2021.11.01 [Event Reports]
Portrait of an Artist as a Struggling Middle-Aged Man


©2021 TIFF

Writer-director Darezhan Omirbaev fielded questions virtually on October 31, in an online Talk Salon following the world premiere of Poet, playing in the Competition section of the 34th Tokyo International Film Festival.
The film, a reflection on modern disconnection, concerns Didar (Yerdos Kanayev), an obscure poet in contemporary Kazakhstan. He supports his wife and child by working at a struggling newspaper. But as hilarious/tragic discussions in the office reveal, both his vocation and profession are at risk of disappearing due to the influence of social media and digital technology. Public areas are inundated with digital advertisements, people are glued to their smartphones, and even his daughter is glued to her PlayStation, displaying a lack of human communication in social and domestic spaces. Omirbaev’s floating camera captures Didar among these places like a dystopic flaneur, looking to observe humans interacting before giving up and retreating to his books or his bathtub.
While eating with his wife at a hip restaurant, Didar runs into an old classmate. Once a fervent literature student, his acquaintance is now a successful restauranteur with connections to many powerful businessmen. One of these tycoons asks Didar to write a book about his family history for a substantial sum of money.
As Didar contemplates accepting the offer and providing a better life for himself and his family, he begins reading about the poet and political figure Makhambet Otemisuly, who was executed by the authorities in 1846 for his criticism of the state. Poet crosscuts between Didar’s modern malaise and a history of Makhambet after his death, as numerous ancestors and researchers visit his grave in order to pay tribute or use the poet’s remains for personal gain.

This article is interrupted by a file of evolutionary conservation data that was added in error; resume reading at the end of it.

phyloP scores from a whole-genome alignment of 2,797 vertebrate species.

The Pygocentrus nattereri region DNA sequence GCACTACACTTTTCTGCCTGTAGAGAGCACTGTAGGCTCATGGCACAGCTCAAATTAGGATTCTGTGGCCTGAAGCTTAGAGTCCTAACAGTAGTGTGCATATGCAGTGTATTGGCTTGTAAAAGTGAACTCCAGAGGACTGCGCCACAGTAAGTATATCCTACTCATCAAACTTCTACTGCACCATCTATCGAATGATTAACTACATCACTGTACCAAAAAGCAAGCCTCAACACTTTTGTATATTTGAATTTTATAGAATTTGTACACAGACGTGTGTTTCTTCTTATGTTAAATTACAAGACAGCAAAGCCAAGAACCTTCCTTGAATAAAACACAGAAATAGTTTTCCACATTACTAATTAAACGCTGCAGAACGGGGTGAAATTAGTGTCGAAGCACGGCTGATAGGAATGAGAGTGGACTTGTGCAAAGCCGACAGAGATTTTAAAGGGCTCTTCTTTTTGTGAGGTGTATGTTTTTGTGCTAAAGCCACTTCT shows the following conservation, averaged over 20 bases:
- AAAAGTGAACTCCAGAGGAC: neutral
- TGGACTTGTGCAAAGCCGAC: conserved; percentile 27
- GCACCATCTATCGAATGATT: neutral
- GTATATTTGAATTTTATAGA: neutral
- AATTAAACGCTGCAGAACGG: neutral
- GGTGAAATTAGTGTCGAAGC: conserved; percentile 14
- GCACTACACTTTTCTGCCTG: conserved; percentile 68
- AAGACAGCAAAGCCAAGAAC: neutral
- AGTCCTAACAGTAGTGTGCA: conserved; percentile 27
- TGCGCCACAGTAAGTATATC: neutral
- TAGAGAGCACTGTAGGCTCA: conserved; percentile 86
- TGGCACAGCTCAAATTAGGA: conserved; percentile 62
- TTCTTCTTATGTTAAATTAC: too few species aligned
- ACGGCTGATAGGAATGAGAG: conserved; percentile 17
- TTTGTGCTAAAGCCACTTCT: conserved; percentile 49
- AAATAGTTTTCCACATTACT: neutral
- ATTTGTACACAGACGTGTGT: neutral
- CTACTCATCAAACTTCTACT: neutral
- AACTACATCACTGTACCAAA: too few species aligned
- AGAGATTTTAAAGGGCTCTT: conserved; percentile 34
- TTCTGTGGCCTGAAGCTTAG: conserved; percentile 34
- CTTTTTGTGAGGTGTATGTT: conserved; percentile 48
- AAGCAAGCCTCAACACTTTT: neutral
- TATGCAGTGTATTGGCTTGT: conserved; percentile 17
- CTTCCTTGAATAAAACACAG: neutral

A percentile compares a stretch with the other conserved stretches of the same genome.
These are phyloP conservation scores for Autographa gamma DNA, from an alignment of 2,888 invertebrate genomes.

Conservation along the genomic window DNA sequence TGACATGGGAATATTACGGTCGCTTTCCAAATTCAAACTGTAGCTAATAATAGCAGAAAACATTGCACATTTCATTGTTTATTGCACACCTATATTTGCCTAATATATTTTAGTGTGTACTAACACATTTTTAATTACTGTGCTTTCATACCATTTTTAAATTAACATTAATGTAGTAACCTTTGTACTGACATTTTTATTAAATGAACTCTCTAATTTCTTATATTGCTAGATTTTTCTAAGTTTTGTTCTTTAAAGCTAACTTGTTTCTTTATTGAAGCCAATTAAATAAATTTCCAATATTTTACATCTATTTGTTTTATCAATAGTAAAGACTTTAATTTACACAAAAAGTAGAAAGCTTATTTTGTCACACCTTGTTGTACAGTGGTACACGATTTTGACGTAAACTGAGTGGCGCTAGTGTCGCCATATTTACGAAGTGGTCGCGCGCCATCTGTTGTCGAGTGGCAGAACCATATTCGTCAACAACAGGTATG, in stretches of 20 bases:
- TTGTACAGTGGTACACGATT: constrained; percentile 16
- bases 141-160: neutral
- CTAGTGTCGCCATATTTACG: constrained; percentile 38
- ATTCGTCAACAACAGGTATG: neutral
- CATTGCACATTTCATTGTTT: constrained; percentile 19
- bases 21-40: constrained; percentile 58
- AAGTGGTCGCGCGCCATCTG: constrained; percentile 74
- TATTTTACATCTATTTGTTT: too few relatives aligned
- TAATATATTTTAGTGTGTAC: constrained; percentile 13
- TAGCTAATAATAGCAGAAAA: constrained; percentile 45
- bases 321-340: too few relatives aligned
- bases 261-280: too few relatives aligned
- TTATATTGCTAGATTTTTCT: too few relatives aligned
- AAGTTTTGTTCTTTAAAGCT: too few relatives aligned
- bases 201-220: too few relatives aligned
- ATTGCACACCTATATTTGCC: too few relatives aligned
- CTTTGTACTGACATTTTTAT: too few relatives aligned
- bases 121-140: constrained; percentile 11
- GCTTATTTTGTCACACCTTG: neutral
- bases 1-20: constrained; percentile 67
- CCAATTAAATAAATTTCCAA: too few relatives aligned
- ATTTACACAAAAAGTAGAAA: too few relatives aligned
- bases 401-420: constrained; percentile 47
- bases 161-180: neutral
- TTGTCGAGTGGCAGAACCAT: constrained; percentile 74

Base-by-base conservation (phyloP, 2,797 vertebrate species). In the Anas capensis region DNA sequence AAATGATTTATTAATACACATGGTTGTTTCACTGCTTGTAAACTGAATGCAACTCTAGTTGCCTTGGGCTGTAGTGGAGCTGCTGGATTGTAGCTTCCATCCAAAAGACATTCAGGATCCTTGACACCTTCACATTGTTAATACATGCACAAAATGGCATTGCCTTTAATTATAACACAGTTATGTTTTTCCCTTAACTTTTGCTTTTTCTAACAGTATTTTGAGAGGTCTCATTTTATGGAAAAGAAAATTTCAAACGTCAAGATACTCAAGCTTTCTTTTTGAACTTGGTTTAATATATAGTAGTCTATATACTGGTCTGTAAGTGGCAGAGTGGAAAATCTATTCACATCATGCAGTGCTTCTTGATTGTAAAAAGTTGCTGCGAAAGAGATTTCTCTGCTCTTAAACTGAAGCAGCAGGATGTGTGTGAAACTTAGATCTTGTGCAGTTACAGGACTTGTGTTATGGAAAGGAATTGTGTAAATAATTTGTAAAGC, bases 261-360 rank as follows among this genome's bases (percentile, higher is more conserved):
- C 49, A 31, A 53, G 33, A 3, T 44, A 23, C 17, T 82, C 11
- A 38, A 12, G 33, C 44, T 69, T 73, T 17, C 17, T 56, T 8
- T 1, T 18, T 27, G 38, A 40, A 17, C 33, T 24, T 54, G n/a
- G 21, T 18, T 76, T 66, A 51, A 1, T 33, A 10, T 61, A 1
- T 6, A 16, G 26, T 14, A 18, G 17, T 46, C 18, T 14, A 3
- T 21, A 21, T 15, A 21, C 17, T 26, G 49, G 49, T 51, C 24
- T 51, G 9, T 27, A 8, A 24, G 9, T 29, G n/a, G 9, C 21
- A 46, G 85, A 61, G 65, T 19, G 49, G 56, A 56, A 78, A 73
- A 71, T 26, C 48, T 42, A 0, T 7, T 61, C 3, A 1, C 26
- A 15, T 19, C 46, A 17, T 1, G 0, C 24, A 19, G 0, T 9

In the TIFF Talk Salon, Omirbaev explained that he chose to contrast these two stories because, “Poets, regardless of [era], will always have something in common.”
Didar and Makhambet share a common social persecution, but also a common Kazakh heritage. Ninety percent of the film is in the Kazakh language, a conscious choice that Omirbaev says is a comment on how the world is drifting toward a single language, with many languages becoming extinct in the process. It’s a problem, notes the director, that is exacerbated by people spending less time writing and reading sentences, and more time consuming content on screens.
While Poet deals with serious themes, there is much deadpan humor. In one scene, as he searches for an answer to his dilemma, Didar visits a rural town to give a talk and is greeted with fanfare—but the hall is empty. Omirbaev says he found inspiration for the comical scene from a real-life experience attending a screening at a South Korean film festival where there were just two people in the audience: he and the director. “As artists, we always have to think about the risk of people not understanding our work.”
Omirbaev lamented the lack of film literacy among the contemporary public and what he perceives is a general downward trend of cinematic art. While he admits there is no clear solution, he also believes that film education can teach children about “good films, like those by Ozu Yasujiro or Andrei Tarkovsky.” Omirbaev was surprisingly practical in his suggestions, arguing that we could build up film literacy in students in a year if we prioritized it as we do teaching multipliers or the alphabet. “Start by showing kids good short films to give them an idea of what good films can be,” he said.
Didar and Makhambet ultimately share a mutual disdain for figures of authority who use their influence to shape the words of artists. The earlier poet’s act of rebellion costs him his life, but his legacy lives. It’s not clear whether Didar’s rejection of material comforts will lead to a similar kind of recognition, though his commitment to his art is made with a similar sense of defiance and anger.
Only time will tell whether Didar is validated, but Omirbaev admits true art is only understood by a minority of people and is not what is most popular or dominant at the box office: “Art needs to fight against something,” he said. “It’s something that appears odd, and it needs time to be fully understood.”

TIFF TALK SALON: Competition
Poet (Kazakhstan)
Guest: Darezhan Omirbaev

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